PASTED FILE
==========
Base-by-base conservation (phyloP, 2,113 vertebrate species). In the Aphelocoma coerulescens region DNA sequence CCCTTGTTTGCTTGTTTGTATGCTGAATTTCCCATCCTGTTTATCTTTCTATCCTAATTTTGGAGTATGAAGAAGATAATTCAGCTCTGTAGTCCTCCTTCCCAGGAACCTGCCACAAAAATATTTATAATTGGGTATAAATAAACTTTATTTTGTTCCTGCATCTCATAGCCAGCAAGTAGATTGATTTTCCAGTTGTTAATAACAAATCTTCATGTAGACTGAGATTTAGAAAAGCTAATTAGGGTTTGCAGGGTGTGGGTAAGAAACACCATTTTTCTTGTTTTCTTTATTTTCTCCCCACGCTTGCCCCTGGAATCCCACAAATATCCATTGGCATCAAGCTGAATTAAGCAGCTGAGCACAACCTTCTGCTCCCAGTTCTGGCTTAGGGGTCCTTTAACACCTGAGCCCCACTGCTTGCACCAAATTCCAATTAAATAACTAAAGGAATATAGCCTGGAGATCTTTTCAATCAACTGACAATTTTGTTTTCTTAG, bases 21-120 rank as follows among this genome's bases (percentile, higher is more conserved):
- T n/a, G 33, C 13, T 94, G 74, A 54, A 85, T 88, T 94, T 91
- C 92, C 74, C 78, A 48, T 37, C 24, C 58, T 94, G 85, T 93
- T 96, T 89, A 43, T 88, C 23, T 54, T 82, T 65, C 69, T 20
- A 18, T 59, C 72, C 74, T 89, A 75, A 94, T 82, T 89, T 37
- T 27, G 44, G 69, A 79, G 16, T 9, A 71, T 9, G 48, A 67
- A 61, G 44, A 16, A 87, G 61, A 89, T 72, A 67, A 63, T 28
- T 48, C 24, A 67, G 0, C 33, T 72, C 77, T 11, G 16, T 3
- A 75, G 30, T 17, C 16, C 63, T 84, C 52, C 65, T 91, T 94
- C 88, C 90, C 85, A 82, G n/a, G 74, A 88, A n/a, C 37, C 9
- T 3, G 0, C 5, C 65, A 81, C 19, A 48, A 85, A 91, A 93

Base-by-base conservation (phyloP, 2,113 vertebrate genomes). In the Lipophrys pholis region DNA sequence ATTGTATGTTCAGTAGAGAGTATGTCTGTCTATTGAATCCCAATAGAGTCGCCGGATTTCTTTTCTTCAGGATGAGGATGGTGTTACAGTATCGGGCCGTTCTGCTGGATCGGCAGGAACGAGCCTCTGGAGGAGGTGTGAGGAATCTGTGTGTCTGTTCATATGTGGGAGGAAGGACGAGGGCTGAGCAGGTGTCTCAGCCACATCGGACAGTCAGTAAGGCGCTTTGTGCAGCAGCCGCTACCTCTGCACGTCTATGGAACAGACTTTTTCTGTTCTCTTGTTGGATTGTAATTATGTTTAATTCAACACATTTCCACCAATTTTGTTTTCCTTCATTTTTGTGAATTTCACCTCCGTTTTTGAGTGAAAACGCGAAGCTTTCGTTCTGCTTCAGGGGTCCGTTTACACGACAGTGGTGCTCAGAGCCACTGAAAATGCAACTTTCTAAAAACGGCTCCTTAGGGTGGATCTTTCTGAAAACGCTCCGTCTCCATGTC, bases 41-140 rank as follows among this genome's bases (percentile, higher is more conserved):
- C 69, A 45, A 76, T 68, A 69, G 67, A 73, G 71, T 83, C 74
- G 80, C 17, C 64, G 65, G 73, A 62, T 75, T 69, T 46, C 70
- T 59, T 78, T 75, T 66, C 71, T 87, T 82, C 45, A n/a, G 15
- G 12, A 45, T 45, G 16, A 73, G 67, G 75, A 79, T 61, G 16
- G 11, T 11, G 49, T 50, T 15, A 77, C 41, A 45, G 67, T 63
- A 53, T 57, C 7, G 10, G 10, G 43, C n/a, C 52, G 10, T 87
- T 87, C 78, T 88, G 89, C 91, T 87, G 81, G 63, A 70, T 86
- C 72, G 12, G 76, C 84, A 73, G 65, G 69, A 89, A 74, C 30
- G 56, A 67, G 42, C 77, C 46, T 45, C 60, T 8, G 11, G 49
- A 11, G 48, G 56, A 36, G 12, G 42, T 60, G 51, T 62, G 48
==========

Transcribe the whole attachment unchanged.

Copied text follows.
Base-by-base conservation (phyloP, 2,113 vertebrate species). In the Aphelocoma coerulescens region DNA sequence CCCTTGTTTGCTTGTTTGTATGCTGAATTTCCCATCCTGTTTATCTTTCTATCCTAATTTTGGAGTATGAAGAAGATAATTCAGCTCTGTAGTCCTCCTTCCCAGGAACCTGCCACAAAAATATTTATAATTGGGTATAAATAAACTTTATTTTGTTCCTGCATCTCATAGCCAGCAAGTAGATTGATTTTCCAGTTGTTAATAACAAATCTTCATGTAGACTGAGATTTAGAAAAGCTAATTAGGGTTTGCAGGGTGTGGGTAAGAAACACCATTTTTCTTGTTTTCTTTATTTTCTCCCCACGCTTGCCCCTGGAATCCCACAAATATCCATTGGCATCAAGCTGAATTAAGCAGCTGAGCACAACCTTCTGCTCCCAGTTCTGGCTTAGGGGTCCTTTAACACCTGAGCCCCACTGCTTGCACCAAATTCCAATTAAATAACTAAAGGAATATAGCCTGGAGATCTTTTCAATCAACTGACAATTTTGTTTTCTTAG, bases 21-120 rank as follows among this genome's bases (percentile, higher is more conserved):
- T n/a, G 33, C 13, T 94, G 74, A 54, A 85, T 88, T 94, T 91
- C 92, C 74, C 78, A 48, T 37, C 24, C 58, T 94, G 85, T 93
- T 96, T 89, A 43, T 88, C 23, T 54, T 82, T 65, C 69, T 20
- A 18, T 59, C 72, C 74, T 89, A 75, A 94, T 82, T 89, T 37
- T 27, G 44, G 69, A 79, G 16, T 9, A 71, T 9, G 48, A 67
- A 61, G 44, A 16, A 87, G 61, A 89, T 72, A 67, A 63, T 28
- T 48, C 24, A 67, G 0, C 33, T 72, C 77, T 11, G 16, T 3
- A 75, G 30, T 17, C 16, C 63, T 84, C 52, C 65, T 91, T 94
- C 88, C 90, C 85, A 82, G n/a, G 74, A 88, A n/a, C 37, C 9
- T 3, G 0, C 5, C 65, A 81, C 19, A 48, A 85, A 91, A 93

Base-by-base conservation (phyloP, 2,113 vertebrate genomes). In the Lipophrys pholis region DNA sequence ATTGTATGTTCAGTAGAGAGTATGTCTGTCTATTGAATCCCAATAGAGTCGCCGGATTTCTTTTCTTCAGGATGAGGATGGTGTTACAGTATCGGGCCGTTCTGCTGGATCGGCAGGAACGAGCCTCTGGAGGAGGTGTGAGGAATCTGTGTGTCTGTTCATATGTGGGAGGAAGGACGAGGGCTGAGCAGGTGTCTCAGCCACATCGGACAGTCAGTAAGGCGCTTTGTGCAGCAGCCGCTACCTCTGCACGTCTATGGAACAGACTTTTTCTGTTCTCTTGTTGGATTGTAATTATGTTTAATTCAACACATTTCCACCAATTTTGTTTTCCTTCATTTTTGTGAATTTCACCTCCGTTTTTGAGTGAAAACGCGAAGCTTTCGTTCTGCTTCAGGGGTCCGTTTACACGACAGTGGTGCTCAGAGCCACTGAAAATGCAACTTTCTAAAAACGGCTCCTTAGGGTGGATCTTTCTGAAAACGCTCCGTCTCCATGTC, bases 41-140 rank as follows among this genome's bases (percentile, higher is more conserved):
- C 69, A 45, A 76, T 68, A 69, G 67, A 73, G 71, T 83, C 74
- G 80, C 17, C 64, G 65, G 73, A 62, T 75, T 69, T 46, C 70
- T 59, T 78, T 75, T 66, C 71, T 87, T 82, C 45, A n/a, G 15
- G 12, A 45, T 45, G 16, A 73, G 67, G 75, A 79, T 61, G 16
- G 11, T 11, G 49, T 50, T 15, A 77, C 41, A 45, G 67, T 63
- A 53, T 57, C 7, G 10, G 10, G 43, C n/a, C 52, G 10, T 87
- T 87, C 78, T 88, G 89, C 91, T 87, G 81, G 63, A 70, T 86
- C 72, G 12, G 76, C 84, A 73, G 65, G 69, A 89, A 74, C 30
- G 56, A 67, G 42, C 77, C 46, T 45, C 60, T 8, G 11, G 49
- A 11, G 48, G 56, A 36, G 12, G 42, T 60, G 51, T 62, G 48